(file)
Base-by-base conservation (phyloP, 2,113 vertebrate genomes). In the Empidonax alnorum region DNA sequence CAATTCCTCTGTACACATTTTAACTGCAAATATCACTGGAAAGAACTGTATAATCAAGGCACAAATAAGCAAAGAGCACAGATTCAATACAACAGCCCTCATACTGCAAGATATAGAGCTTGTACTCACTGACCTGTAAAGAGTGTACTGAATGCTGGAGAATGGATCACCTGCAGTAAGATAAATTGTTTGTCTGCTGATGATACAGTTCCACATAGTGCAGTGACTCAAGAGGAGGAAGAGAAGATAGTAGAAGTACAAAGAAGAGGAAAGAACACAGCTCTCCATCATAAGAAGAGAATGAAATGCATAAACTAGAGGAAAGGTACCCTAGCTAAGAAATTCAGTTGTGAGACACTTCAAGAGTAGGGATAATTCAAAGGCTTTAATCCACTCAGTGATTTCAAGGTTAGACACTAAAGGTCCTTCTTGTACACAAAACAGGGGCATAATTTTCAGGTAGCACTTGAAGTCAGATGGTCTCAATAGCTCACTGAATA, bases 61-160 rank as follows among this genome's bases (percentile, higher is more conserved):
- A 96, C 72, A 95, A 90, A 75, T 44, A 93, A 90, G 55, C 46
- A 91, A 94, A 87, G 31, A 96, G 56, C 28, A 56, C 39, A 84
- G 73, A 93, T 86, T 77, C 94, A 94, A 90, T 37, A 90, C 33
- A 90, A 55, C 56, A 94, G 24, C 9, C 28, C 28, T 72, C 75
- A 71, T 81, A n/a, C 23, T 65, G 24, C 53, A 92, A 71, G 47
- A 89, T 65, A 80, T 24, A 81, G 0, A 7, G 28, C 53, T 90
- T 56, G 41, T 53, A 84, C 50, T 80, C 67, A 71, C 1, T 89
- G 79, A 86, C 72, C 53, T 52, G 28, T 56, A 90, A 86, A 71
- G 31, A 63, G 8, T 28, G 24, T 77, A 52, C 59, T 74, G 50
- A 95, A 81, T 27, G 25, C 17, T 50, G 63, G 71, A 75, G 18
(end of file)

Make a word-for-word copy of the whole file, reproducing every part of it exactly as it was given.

Base-by-base conservation (phyloP, 2,113 vertebrate genomes). In the Empidonax alnorum region DNA sequence CAATTCCTCTGTACACATTTTAACTGCAAATATCACTGGAAAGAACTGTATAATCAAGGCACAAATAAGCAAAGAGCACAGATTCAATACAACAGCCCTCATACTGCAAGATATAGAGCTTGTACTCACTGACCTGTAAAGAGTGTACTGAATGCTGGAGAATGGATCACCTGCAGTAAGATAAATTGTTTGTCTGCTGATGATACAGTTCCACATAGTGCAGTGACTCAAGAGGAGGAAGAGAAGATAGTAGAAGTACAAAGAAGAGGAAAGAACACAGCTCTCCATCATAAGAAGAGAATGAAATGCATAAACTAGAGGAAAGGTACCCTAGCTAAGAAATTCAGTTGTGAGACACTTCAAGAGTAGGGATAATTCAAAGGCTTTAATCCACTCAGTGATTTCAAGGTTAGACACTAAAGGTCCTTCTTGTACACAAAACAGGGGCATAATTTTCAGGTAGCACTTGAAGTCAGATGGTCTCAATAGCTCACTGAATA, bases 61-160 rank as follows among this genome's bases (percentile, higher is more conserved):
- A 96, C 72, A 95, A 90, A 75, T 44, A 93, A 90, G 55, C 46
- A 91, A 94, A 87, G 31, A 96, G 56, C 28, A 56, C 39, A 84
- G 73, A 93, T 86, T 77, C 94, A 94, A 90, T 37, A 90, C 33
- A 90, A 55, C 56, A 94, G 24, C 9, C 28, C 28, T 72, C 75
- A 71, T 81, A n/a, C 23, T 65, G 24, C 53, A 92, A 71, G 47
- A 89, T 65, A 80, T 24, A 81, G 0, A 7, G 28, C 53, T 90
- T 56, G 41, T 53, A 84, C 50, T 80, C 67, A 71, C 1, T 89
- G 79, A 86, C 72, C 53, T 52, G 28, T 56, A 90, A 86, A 71
- G 31, A 63, G 8, T 28, G 24, T 77, A 52, C 59, T 74, G 50
- A 95, A 81, T 27, G 25, C 17, T 50, G 63, G 71, A 75, G 18